Before You Get A Blister

Take Steps to Prevent Foot Blisters

Bandaged Blister
Bandaged Blister. stocknshares/E+/Getty Images

Blisters are the curse of walkers and runners. You may not get blisters at all because your feet are used to your usual mileage and the hills and inclines you usually face. But if you change to a different shoe switch from the treadmill to outdoor workouts, or start training for long distances such as the half-marathon or marathon, you may suddenly join the blister club.

You can prevent blisters and treat them properly when they develop to prevent further damage. There are two factors you can address. The first is to reduce friction, which will injure the skin. The second is to keep your feet dry because wet skin is more prone to being injured by friction. Here are proven techniques and products to keep your feet intact or to help them heal and quench the pain.

Lubrication to Prevent Foot Blisters

Blisters develop where rubbing from shoes and socks tears the skin. By lubricating your feet you can reduce the friction and prevent blisters. Simple anti-blister lubricants include petroleum jelly, liquid silicone, powdered silicone, and non-petroleum waxes and creams. Lubricate your feet before you put on your socks. If you are doing longer miles, you might stop after 6 miles and apply more lubricant. There are many lubricants that have been developed for walking and running. You can find these at running shoe stores and some are available in the foot care section of a pharmacy.

Keep Your Feet Dry to Prevent Blisters

Wet skin is easier to tear, which leads to developing a blister. You need to wick sweat away from your feet and keep your feet dry to prevent blisters. Some people sprinkle cornstarch in their socks as a way to keep their feet dry. As with lubricants, they stop every few miles and add more cornstarch. You can also try using antiperspirant on your feet so your feet will sweat less. Be sure to try this tactic only on a small area of skin at first in case your skin is sensitive to the antiperspirant. Athletic performance socks made of moisture-wicking fabric, not cotton, are important to keep the moisture away from your skin.

Cover Ups to Protect Blister-Prone Areas

If you always blister in the same place, you should tape it or cover it with a bandage or pad before you exercise. If you feel at hot spot or blister developing while you are exercising, you need to stop and protect that area with a bandage, blister pad, athletic tape, or other cover-up. There are many products that do this well. If you have developed a blister, a gel bandage can help protect it and promote healing. These bandages often stay in place better than the usual bandages and are less likely to come loose if you must continue your walk or run.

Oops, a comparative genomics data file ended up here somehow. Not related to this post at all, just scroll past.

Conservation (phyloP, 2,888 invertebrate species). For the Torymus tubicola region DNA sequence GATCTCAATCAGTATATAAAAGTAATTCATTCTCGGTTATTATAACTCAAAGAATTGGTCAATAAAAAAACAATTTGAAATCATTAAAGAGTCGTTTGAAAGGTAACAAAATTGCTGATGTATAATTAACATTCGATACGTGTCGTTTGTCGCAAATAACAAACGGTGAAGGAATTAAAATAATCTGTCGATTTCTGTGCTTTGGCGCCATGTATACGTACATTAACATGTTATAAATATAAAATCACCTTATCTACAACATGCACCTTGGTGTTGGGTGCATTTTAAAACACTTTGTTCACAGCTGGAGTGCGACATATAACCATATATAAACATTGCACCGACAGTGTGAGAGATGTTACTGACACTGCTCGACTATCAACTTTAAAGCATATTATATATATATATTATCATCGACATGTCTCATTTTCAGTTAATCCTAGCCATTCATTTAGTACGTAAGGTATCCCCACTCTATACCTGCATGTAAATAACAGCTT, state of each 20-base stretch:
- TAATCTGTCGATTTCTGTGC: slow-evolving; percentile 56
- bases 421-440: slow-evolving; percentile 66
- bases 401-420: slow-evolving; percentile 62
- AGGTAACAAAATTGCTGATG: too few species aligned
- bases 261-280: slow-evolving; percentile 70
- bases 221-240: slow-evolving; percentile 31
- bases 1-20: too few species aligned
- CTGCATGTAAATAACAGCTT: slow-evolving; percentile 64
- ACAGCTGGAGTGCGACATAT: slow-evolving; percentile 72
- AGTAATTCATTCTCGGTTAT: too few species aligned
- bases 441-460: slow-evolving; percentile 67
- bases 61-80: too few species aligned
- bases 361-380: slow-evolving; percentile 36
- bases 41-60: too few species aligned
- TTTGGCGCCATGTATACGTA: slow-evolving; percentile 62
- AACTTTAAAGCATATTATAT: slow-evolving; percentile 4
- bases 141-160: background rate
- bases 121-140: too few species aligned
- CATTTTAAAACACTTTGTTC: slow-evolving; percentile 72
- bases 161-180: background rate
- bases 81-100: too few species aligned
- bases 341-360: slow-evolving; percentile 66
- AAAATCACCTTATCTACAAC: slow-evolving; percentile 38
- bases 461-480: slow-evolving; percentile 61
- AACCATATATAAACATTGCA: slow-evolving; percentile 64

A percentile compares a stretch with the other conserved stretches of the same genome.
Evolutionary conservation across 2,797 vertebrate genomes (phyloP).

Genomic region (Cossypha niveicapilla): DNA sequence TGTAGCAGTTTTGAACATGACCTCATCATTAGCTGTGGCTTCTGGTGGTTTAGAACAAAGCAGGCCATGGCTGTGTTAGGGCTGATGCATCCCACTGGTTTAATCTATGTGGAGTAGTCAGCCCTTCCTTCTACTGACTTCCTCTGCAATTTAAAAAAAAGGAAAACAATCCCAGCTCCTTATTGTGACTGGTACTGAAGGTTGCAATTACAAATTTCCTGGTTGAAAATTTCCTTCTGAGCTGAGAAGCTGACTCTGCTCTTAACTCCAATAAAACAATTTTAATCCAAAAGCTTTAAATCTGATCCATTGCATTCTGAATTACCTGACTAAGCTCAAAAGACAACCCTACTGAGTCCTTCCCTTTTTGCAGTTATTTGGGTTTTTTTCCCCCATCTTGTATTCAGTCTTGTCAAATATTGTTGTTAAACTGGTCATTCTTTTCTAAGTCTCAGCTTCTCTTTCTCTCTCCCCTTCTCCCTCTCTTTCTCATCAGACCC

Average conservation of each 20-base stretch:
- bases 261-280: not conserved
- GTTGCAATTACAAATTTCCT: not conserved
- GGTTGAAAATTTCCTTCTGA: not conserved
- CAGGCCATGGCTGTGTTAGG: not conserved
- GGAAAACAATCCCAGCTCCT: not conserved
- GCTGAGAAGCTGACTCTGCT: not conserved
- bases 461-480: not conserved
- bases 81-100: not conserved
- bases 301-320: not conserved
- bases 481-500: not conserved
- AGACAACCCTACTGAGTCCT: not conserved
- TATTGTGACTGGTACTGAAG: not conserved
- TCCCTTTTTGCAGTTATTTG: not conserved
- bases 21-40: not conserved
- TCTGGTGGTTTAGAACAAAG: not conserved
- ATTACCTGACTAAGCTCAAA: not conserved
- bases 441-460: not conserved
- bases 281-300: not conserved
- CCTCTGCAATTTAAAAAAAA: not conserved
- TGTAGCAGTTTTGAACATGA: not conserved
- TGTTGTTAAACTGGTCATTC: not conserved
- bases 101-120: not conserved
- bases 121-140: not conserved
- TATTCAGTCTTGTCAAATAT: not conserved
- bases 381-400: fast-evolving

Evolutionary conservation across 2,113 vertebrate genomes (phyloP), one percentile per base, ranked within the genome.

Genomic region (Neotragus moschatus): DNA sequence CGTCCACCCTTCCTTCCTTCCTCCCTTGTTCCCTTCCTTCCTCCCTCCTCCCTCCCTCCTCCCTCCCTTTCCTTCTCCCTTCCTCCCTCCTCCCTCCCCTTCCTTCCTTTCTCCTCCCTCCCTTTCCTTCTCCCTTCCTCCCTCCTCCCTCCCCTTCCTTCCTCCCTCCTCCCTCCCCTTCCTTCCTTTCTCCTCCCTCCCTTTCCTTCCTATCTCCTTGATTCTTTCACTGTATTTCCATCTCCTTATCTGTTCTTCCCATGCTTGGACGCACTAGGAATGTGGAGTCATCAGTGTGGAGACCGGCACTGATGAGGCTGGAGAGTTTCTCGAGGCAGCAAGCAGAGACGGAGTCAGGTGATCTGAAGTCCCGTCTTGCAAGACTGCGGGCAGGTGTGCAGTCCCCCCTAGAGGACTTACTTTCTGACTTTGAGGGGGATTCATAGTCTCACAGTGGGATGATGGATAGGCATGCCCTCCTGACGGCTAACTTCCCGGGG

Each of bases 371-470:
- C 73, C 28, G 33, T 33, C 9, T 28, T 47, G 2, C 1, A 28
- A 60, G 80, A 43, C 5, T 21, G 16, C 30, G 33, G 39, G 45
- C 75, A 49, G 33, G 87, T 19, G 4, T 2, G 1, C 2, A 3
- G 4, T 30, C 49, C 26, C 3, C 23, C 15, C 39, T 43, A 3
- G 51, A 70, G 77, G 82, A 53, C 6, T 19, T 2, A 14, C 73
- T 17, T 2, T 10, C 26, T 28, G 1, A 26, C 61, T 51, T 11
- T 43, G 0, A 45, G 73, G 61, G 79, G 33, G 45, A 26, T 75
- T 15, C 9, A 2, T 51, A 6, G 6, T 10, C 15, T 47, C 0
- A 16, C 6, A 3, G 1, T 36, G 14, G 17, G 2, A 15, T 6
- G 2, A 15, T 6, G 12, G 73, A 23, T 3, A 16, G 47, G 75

Blister Kits to Take With You

Be prepared. Before you head out on a long walk or run, take along a blister kit to be ready to cover up any hot spots or treat any blisters. You can find small kits ready-made online or at outdoor stores. You can also make one up yourself with a gel bandage, moleskin, antiseptic wipes, alcohol wipe, athletic tape, and small scissors. You can also find miniature containers of lubricants at running stores.

How to Treat a Blister

To prevent a hot spot on your foot from developing into a blister, you need to stop and put a cover-up over it as soon as you feel it. But if you go too far or a blister develops suddenly, there are simple steps to treat a blister. First, stop and clean the area with soap and water, if available. Cover the blister or construct a protective donut around it with adhesive foam "moleskin" pads. You should only drain a blister that is at risk of rupturing, and you should never drain a blister if you have a condition that increases your risk of infection such as diabetes, cancer, heart disease, or HIV.

Still Blistering? Maybe It's Your Shoes

Your shoes can be rubbing your feet wrong. Your toes need room to expand into as your feet will swell a full shoe size on a walk. You need to be fit correctly for athletic shoes. Too sloppy of a fit can also contribute to getting a blister, as your foot has more room to around. This is why it's important to get the right fit. It's worth a visit to the most serious running shoe store in your area to learn the shoe size that is right and try different models to find the one that fits you best.

Maybe It's Your Insoles

If you changed to a new insole or arch support, it could be the culprit that is causing blisters. Try your shoes with and without the inserts, insoles, or arch supports. Insoles can reduce the space in your shoe for your foot and toes, leading to blisters. On the other hand, you can have insoles custom heat-molded to your foot at some running shoe stores. These can provide a better footbed and reduce areas of friction that can lead to blisters.

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